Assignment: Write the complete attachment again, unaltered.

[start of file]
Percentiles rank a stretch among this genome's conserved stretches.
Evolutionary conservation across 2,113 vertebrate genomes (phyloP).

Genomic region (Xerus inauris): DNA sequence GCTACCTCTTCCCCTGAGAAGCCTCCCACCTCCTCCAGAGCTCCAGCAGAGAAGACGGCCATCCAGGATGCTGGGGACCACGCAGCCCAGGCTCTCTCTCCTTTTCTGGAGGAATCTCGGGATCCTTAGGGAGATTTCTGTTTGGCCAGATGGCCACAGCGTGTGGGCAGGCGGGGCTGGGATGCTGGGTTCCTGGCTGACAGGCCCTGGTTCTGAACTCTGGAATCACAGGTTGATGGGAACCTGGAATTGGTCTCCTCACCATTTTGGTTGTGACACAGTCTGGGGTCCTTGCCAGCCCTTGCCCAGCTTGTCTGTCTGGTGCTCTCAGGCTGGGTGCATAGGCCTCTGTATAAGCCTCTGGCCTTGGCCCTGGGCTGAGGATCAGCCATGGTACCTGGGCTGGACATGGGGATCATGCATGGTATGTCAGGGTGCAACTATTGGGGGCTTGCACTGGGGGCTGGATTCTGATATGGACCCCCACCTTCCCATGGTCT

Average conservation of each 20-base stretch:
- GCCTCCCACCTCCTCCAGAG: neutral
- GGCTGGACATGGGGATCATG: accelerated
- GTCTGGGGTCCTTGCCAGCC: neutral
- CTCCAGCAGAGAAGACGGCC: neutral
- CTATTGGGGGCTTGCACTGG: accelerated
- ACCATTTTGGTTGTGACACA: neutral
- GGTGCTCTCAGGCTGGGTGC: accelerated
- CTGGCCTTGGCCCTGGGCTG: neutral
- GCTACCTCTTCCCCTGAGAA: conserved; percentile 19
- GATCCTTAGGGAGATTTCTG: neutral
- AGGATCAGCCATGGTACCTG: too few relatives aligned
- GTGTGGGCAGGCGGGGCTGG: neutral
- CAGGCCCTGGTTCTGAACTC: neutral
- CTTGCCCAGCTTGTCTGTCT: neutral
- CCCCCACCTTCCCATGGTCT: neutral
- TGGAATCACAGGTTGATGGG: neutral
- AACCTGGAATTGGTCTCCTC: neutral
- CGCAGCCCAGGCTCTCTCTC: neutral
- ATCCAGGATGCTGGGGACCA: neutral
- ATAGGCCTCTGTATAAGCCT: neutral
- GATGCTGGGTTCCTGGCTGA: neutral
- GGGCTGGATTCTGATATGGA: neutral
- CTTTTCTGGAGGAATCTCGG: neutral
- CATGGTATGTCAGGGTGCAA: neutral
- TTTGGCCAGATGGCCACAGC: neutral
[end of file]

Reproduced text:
Percentiles rank a stretch among this genome's conserved stretches.
Evolutionary conservation across 2,113 vertebrate genomes (phyloP).

Genomic region (Xerus inauris): DNA sequence GCTACCTCTTCCCCTGAGAAGCCTCCCACCTCCTCCAGAGCTCCAGCAGAGAAGACGGCCATCCAGGATGCTGGGGACCACGCAGCCCAGGCTCTCTCTCCTTTTCTGGAGGAATCTCGGGATCCTTAGGGAGATTTCTGTTTGGCCAGATGGCCACAGCGTGTGGGCAGGCGGGGCTGGGATGCTGGGTTCCTGGCTGACAGGCCCTGGTTCTGAACTCTGGAATCACAGGTTGATGGGAACCTGGAATTGGTCTCCTCACCATTTTGGTTGTGACACAGTCTGGGGTCCTTGCCAGCCCTTGCCCAGCTTGTCTGTCTGGTGCTCTCAGGCTGGGTGCATAGGCCTCTGTATAAGCCTCTGGCCTTGGCCCTGGGCTGAGGATCAGCCATGGTACCTGGGCTGGACATGGGGATCATGCATGGTATGTCAGGGTGCAACTATTGGGGGCTTGCACTGGGGGCTGGATTCTGATATGGACCCCCACCTTCCCATGGTCT

Average conservation of each 20-base stretch:
- GCCTCCCACCTCCTCCAGAG: neutral
- GGCTGGACATGGGGATCATG: accelerated
- GTCTGGGGTCCTTGCCAGCC: neutral
- CTCCAGCAGAGAAGACGGCC: neutral
- CTATTGGGGGCTTGCACTGG: accelerated
- ACCATTTTGGTTGTGACACA: neutral
- GGTGCTCTCAGGCTGGGTGC: accelerated
- CTGGCCTTGGCCCTGGGCTG: neutral
- GCTACCTCTTCCCCTGAGAA: conserved; percentile 19
- GATCCTTAGGGAGATTTCTG: neutral
- AGGATCAGCCATGGTACCTG: too few relatives aligned
- GTGTGGGCAGGCGGGGCTGG: neutral
- CAGGCCCTGGTTCTGAACTC: neutral
- CTTGCCCAGCTTGTCTGTCT: neutral
- CCCCCACCTTCCCATGGTCT: neutral
- TGGAATCACAGGTTGATGGG: neutral
- AACCTGGAATTGGTCTCCTC: neutral
- CGCAGCCCAGGCTCTCTCTC: neutral
- ATCCAGGATGCTGGGGACCA: neutral
- ATAGGCCTCTGTATAAGCCT: neutral
- GATGCTGGGTTCCTGGCTGA: neutral
- GGGCTGGATTCTGATATGGA: neutral
- CTTTTCTGGAGGAATCTCGG: neutral
- CATGGTATGTCAGGGTGCAA: neutral
- TTTGGCCAGATGGCCACAGC: neutral